Balancing Life

How does my body balance itself so I can do what I want to do without falling to the ground?

Gravity is the force that makes all things fall toward the earth.  An object’s center of gravity is a theoretical point about which its weight is evenly distributed.  For an object that has a uniform density with a regular and symmetrical shape, such as a square piece of solid wood, the center of gravity is at its geometric center.  Everyone knows that if you push a square solid wooden block slowly off the edge of a table it will fall to the ground when its center of gravity is no longer on the table.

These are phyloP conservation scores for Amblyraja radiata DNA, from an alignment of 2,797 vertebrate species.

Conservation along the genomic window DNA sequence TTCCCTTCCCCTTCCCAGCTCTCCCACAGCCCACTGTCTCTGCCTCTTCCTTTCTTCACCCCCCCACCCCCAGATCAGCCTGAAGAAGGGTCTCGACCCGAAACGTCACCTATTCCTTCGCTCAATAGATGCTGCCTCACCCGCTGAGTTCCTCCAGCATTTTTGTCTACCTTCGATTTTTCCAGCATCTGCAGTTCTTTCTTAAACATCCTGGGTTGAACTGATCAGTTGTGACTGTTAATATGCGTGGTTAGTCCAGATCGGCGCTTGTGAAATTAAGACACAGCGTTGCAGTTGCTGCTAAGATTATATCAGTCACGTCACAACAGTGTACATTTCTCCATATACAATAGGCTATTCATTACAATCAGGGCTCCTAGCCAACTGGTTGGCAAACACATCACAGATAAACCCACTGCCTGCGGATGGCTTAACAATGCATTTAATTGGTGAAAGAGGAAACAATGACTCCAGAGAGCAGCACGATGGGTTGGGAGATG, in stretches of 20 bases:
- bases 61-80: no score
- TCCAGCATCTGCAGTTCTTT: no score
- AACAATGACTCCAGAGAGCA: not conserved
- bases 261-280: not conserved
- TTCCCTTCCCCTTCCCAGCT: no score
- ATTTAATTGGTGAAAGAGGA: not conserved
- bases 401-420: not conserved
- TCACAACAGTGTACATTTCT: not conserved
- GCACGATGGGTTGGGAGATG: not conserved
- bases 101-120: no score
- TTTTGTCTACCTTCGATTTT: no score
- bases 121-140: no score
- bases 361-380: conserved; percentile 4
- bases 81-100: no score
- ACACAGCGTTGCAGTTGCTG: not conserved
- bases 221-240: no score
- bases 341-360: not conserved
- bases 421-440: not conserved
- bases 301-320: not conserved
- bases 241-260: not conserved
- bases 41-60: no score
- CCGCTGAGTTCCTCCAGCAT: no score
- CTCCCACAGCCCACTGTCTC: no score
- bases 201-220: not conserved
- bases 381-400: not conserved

The human body is made of muscles, organs, fat and bone, each with a different density. Although the physical outline of the body is symmetrical from side to side, its shape is very irregular.  The center of gravity for most people, while standing or lying with their arms at their sides is in the midline near their belly button (umbilicus).  To be able to stay standing the body’s center of gravity must remain between its two feet, both from side to side and back to front, otherwise it falls to the ground.  Movement of the arms or legs away from the body or bending the spine in any direction changes the body’s center of gravity.  Moreover, carrying an object, especially at a distance from the body, will also change its center of gravity.  Finally, for our earliest ancestors to survive within the laws of nature they not only had to stay balanced while standing, but also walking, with only one foot, and running, with neither foot, in contact with the ground.  In other words, the human body is an inherently unstable object so it needs to take control to stay balanced.